What is the key technology of CorPower and what makes the WEC system significantly more effective - and thus cheaper than previous wave energy solutions?
CorPower’s technology bring solutions which address fundamental challenges of wave energy: 1. Reliability in the harsh ocean environment and 2. how to generate large amounts of energy compared to the size and the cost of the equipment.
Firstly, our unique storm survivability solution makes our WECs transparent in large storm waves, enabling them to survive the harshest ocean conditions. This novel protection mode is similar to technology used in the wind turbine sector with blades pitching in storms.
Secondly, the introducing of advanced phase control technology is helping to strongly amplified power capture in regular sea conditions. Our WECs are essentially heaving buoys which float on the surface absorbing energy from ocean waves while connected to the seabed using a tensioned mooring system. Special technology is used to make the compact devices oscillate in resonance with the incoming waves, amplifying the motion and power capture and harnessing energy from the rise and fall as well as the back and forth motion of waves.
Our resonant WECs have four significant patented features:
1. Pneumatic pretension system. Makes the device transparent to storm waves, and brings down the required materials by 40% compared to a conventional gravity-balanced WEC, reducing CAPEX.
2. WaveSpring phase control technology, providing 300% increase in Annual Energy Production (AEP) for a given buoy size.
3. Cascade gearbox technology, enabling robust conversion of the amplified linear motion into rotation with low losses.
4. Composite hull technology, eliminating corrosion issues from salt water and provides long lifetime.
In terms of cost-effectiveness, CorPower WECs can harvest the same AEP from a buoy with 1/10 volume compared to conventional point absorber WEC. By comparison, a 300kW CorPower WEC has a size of 9x18m and weighs 60 tonnes, where other wave devices may be hundreds of meters in dimension and several thousand tonnes for the same capacity. Getting large amounts of electricity from a small device significantly reduces CAPEX. The compact lightweight devices are also less costly to transport, install and service, bringing down OPEX.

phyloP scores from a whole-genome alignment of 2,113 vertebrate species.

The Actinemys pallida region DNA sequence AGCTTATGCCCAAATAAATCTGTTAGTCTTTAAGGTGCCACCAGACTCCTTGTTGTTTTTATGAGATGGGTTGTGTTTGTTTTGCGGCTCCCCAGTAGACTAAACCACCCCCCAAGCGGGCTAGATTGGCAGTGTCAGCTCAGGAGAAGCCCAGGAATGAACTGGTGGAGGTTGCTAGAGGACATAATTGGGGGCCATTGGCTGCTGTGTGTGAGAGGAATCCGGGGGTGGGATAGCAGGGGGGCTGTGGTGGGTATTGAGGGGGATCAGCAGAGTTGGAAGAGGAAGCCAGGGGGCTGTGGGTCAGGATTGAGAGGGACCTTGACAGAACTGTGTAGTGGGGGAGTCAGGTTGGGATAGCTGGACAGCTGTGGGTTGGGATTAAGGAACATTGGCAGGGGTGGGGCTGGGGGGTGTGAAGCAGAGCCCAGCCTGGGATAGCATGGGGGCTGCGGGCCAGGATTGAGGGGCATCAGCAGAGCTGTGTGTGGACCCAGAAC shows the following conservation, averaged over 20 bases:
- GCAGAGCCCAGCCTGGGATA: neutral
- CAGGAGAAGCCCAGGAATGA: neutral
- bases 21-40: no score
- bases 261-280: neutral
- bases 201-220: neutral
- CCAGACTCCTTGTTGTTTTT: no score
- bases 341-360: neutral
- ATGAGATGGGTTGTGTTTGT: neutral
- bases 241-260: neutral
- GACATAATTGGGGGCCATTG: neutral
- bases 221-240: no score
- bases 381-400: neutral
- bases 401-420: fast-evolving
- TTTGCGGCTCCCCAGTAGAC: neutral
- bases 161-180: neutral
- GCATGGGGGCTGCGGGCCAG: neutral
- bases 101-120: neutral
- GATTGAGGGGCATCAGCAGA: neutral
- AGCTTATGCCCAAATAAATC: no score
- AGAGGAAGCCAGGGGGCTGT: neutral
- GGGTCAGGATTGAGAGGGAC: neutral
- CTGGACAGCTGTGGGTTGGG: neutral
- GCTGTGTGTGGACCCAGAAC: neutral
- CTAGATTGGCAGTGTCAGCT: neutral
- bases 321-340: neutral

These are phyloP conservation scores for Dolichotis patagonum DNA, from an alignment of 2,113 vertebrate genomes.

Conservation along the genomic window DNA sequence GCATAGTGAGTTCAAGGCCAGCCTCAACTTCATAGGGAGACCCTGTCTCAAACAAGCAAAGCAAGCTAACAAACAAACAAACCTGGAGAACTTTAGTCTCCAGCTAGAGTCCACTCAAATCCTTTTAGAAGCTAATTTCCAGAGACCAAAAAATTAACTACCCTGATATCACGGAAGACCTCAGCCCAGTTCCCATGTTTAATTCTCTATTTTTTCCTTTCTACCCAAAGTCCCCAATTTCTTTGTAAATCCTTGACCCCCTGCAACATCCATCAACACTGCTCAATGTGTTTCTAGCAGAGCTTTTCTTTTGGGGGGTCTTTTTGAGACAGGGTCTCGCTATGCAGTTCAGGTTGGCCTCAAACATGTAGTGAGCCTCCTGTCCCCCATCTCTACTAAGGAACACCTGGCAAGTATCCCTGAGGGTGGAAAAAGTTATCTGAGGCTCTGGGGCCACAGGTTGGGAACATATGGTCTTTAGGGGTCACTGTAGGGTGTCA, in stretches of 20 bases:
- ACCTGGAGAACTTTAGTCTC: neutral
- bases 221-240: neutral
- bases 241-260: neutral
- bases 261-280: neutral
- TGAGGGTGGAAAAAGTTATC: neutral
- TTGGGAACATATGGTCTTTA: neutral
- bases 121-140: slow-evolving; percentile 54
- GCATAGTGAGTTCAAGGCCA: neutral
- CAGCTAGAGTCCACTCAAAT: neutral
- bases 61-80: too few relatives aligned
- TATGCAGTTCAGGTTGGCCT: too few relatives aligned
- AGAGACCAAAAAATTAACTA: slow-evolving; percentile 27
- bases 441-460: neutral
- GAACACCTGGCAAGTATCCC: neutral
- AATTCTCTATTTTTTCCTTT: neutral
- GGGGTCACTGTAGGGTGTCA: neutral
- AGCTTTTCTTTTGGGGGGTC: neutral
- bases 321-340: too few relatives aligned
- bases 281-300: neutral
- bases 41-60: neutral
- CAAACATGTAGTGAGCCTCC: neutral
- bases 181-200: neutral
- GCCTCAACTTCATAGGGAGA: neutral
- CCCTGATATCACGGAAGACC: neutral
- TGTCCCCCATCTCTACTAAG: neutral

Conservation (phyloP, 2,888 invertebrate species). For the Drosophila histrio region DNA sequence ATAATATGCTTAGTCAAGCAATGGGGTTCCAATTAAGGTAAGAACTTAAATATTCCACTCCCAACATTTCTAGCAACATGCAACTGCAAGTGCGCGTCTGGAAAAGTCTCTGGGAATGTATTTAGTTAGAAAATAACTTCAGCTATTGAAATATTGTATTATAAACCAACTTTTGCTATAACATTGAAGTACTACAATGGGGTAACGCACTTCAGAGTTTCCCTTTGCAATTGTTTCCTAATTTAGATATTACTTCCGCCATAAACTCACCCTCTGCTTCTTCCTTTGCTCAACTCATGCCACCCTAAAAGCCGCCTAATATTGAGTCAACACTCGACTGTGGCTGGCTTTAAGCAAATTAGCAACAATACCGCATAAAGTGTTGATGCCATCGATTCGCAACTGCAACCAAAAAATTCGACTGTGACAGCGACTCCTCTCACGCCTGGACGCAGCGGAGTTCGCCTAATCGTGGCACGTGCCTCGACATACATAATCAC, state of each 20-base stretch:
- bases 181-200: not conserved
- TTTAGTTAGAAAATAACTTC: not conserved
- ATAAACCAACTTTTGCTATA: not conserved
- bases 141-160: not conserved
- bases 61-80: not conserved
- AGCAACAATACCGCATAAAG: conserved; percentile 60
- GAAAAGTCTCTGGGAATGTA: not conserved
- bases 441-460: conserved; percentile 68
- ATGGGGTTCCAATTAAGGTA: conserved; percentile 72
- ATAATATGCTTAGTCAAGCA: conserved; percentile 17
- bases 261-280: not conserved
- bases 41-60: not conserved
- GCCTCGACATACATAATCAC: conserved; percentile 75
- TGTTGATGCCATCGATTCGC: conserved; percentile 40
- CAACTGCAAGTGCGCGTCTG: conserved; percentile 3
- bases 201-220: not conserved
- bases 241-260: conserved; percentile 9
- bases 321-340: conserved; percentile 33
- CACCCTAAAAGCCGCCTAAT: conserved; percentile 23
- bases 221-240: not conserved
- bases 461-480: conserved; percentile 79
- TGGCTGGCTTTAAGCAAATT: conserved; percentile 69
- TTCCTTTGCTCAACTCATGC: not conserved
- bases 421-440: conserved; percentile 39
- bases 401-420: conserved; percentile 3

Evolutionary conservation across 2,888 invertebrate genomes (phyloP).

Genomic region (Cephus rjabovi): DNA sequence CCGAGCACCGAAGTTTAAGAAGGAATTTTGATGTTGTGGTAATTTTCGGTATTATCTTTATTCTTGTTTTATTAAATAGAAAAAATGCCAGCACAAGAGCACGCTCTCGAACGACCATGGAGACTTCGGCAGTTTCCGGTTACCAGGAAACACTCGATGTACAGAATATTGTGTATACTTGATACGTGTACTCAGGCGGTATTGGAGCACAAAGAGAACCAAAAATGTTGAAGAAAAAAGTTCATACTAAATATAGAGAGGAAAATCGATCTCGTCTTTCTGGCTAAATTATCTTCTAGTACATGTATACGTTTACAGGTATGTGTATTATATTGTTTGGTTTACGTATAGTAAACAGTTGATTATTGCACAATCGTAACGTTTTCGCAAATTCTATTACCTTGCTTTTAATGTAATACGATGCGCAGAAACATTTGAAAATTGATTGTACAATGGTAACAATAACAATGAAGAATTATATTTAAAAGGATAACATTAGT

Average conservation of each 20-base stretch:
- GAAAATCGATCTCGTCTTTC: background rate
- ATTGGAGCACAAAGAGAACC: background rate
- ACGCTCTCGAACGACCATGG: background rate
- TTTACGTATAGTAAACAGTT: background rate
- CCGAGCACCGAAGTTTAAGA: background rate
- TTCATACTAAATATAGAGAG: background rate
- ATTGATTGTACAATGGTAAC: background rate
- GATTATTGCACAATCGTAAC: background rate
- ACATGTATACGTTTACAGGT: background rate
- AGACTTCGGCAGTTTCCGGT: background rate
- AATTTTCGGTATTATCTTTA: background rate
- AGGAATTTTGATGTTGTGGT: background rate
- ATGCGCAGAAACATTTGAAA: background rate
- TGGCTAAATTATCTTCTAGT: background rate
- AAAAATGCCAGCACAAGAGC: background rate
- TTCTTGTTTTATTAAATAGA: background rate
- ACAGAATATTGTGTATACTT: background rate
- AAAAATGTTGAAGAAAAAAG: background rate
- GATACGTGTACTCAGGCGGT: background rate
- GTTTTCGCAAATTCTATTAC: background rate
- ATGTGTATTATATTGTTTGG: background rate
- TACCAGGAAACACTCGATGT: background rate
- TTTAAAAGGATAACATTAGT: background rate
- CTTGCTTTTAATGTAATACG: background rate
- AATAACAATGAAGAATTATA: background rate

Which are the biggest hurdles you need to overcome right now?
One of the greatest challenges for wave energy remains establishing its reputation as a solid and reliable renewable energy investment option. In order to do this, we must continue to rigorously test our WECs, collecting substantial amounts of data over a prolonged period of time, to essentially ‘prove’ our technology beyond any doubt.
CorPower has already invested in a decade of product development, which at the starting point was based on three decades of research on wave hydrodynamics. Crucially, we have also adopted a five-stage product verification program, which is recognized as best practice in the sector and involves a step-by-step validation of survivability, performance, reliability and economics ensuring the business case is supported by physical and economic metrics in each stage from small scale models (2012) to full scale array product (2023).
The purpose of this process is to address risks in a managed way early within the product development process, while costs are still limited due to the smaller device scale and team size. This provides a clear path to reach a bankable product with the least time, money and risk. It marks a sharp contrast to accelerated timelines and rapid scaling that has pushed many other ocean energy projects to failure.
Another crucial part of our strategy has involved dry testing each machine in controlled simulated wave loading on-land, to fully debug and stabilize the machines prior to ocean deployment. The WECs must also undergo a further rigorous certification process with DNV-GL and independent third-party performance validation from internationally renowned entities including EMEC and WavEC.
To date, Corpower has completed three stages of the verification process which began with small scale testing in Portugal and France. A half-scale system was constructed during stage 3 before demonstrations began in the Orkney Islands, Scotland, in partnership with utility Iberdrola CorPower has successfully secured circa 32million EUR in funding with the total outlay for phase 4 and 5 activities pegged at 55million EUR, to effectively bring the technology to market.